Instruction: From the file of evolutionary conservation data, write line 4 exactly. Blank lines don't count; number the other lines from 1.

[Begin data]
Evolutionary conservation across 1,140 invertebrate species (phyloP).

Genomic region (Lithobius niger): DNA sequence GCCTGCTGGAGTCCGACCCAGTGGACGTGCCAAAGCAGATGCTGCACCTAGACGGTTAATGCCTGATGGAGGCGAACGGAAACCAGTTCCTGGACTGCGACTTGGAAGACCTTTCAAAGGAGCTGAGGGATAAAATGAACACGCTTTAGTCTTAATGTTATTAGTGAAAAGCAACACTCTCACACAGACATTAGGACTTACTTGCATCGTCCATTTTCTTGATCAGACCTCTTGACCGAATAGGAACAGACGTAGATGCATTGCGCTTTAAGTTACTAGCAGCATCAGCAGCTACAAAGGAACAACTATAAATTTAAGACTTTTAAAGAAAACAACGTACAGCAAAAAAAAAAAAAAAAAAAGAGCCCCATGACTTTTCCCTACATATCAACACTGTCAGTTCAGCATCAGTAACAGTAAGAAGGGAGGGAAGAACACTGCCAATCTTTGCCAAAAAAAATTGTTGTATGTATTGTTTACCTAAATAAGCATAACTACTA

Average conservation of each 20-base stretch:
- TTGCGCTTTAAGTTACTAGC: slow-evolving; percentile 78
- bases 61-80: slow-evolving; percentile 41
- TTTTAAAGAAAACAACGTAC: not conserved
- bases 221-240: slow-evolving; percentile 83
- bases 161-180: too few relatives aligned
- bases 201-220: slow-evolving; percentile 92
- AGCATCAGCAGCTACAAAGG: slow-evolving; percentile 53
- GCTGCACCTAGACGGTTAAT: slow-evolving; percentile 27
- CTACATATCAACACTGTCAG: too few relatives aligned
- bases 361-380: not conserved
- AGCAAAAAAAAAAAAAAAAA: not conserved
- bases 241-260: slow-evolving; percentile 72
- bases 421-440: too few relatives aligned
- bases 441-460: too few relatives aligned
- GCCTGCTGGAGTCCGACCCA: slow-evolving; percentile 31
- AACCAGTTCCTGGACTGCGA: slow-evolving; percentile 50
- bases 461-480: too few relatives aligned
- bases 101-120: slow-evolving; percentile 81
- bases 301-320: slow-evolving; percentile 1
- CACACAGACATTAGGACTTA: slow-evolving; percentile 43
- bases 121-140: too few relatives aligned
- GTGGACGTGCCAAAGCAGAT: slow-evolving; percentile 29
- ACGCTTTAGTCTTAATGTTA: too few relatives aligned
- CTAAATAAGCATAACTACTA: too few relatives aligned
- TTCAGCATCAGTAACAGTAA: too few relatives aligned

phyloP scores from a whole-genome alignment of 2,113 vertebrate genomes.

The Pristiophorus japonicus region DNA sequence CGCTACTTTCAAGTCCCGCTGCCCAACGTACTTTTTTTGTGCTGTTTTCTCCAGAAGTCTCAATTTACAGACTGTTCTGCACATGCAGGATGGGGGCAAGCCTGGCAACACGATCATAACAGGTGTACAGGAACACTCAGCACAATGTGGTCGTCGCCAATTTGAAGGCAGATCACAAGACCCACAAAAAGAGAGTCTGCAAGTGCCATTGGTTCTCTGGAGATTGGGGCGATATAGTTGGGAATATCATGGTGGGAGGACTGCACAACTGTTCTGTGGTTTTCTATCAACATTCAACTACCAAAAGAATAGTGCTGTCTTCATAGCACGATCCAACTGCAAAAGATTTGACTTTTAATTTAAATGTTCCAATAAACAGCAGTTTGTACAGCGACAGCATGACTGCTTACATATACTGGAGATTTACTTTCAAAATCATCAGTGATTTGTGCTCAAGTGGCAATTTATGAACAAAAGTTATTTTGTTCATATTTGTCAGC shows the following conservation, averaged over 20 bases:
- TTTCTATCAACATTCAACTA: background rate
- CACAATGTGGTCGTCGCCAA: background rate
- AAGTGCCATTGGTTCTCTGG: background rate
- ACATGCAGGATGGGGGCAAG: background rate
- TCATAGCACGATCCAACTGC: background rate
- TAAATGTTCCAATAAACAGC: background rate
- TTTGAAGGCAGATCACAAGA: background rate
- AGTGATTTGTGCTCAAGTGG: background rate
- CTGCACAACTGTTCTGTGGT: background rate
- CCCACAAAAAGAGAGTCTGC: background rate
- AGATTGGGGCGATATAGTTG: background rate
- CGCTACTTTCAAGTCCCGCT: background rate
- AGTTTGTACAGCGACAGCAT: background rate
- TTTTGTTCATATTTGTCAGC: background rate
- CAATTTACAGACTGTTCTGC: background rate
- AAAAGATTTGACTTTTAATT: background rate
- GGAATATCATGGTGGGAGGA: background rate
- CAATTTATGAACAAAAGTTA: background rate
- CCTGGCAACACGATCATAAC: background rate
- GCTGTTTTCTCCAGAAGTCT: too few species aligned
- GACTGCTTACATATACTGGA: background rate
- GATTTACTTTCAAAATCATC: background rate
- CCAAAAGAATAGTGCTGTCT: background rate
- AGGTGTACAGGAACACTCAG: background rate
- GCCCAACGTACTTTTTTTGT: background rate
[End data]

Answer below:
- TTGCGCTTTAAGTTACTAGC: slow-evolving; percentile 78